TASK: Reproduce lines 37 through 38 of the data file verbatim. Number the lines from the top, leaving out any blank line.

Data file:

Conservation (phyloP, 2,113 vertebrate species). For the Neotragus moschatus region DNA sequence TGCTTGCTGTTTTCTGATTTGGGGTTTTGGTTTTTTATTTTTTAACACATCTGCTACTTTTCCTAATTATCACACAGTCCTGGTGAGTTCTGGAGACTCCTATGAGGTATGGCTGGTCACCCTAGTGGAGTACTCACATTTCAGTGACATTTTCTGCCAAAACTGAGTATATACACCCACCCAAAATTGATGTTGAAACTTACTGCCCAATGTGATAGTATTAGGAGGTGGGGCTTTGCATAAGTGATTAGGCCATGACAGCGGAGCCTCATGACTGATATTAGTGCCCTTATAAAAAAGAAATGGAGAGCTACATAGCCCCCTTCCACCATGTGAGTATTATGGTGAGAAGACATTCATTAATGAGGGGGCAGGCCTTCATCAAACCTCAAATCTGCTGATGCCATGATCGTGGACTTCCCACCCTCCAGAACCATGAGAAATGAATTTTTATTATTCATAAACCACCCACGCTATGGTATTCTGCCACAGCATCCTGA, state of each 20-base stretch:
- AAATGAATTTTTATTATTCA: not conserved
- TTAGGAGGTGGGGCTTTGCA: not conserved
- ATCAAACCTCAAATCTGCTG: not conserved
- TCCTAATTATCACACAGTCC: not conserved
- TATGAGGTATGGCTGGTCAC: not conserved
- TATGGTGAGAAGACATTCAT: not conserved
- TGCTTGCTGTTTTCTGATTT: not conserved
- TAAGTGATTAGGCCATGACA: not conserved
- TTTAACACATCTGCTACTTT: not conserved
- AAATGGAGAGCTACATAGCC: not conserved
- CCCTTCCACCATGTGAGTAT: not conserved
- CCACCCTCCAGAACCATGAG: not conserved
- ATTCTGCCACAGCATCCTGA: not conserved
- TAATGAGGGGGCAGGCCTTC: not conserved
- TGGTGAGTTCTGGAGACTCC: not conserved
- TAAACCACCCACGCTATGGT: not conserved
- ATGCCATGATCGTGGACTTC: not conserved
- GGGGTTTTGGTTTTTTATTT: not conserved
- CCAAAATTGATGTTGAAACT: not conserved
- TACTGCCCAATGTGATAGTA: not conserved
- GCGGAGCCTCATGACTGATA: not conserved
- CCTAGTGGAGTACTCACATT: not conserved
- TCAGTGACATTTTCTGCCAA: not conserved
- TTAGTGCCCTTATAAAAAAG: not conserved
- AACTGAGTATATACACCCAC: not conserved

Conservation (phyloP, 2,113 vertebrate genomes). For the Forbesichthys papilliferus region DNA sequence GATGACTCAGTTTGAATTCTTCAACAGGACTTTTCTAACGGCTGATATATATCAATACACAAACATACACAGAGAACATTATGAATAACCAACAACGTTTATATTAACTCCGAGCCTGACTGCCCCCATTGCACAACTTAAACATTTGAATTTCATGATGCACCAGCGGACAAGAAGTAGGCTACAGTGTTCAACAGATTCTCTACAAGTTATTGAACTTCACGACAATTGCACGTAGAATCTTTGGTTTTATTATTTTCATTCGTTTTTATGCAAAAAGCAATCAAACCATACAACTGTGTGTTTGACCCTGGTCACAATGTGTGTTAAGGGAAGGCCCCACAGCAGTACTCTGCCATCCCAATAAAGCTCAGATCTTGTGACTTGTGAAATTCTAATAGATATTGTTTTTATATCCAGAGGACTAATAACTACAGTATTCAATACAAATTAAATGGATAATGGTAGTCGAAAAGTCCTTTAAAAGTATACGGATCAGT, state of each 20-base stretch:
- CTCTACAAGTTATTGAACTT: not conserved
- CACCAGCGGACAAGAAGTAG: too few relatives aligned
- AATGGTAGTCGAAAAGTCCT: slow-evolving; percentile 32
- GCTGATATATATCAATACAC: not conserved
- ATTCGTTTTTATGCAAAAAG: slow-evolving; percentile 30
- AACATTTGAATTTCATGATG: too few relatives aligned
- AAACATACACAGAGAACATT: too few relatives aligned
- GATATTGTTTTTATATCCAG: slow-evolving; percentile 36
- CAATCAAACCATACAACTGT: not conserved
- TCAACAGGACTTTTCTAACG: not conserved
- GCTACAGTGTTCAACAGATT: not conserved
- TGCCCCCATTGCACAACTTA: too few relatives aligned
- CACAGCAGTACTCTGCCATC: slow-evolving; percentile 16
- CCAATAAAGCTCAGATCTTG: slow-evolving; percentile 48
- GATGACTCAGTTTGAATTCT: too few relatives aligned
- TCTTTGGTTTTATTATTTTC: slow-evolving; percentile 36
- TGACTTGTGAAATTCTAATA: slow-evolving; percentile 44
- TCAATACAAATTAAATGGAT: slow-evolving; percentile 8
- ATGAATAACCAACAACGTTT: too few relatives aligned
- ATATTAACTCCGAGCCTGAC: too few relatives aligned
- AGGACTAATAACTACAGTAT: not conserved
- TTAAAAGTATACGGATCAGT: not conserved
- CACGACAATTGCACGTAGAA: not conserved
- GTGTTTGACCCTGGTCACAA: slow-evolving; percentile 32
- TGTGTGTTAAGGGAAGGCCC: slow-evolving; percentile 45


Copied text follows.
- TCAACAGGACTTTTCTAACG: not conserved
- GCTACAGTGTTCAACAGATT: not conserved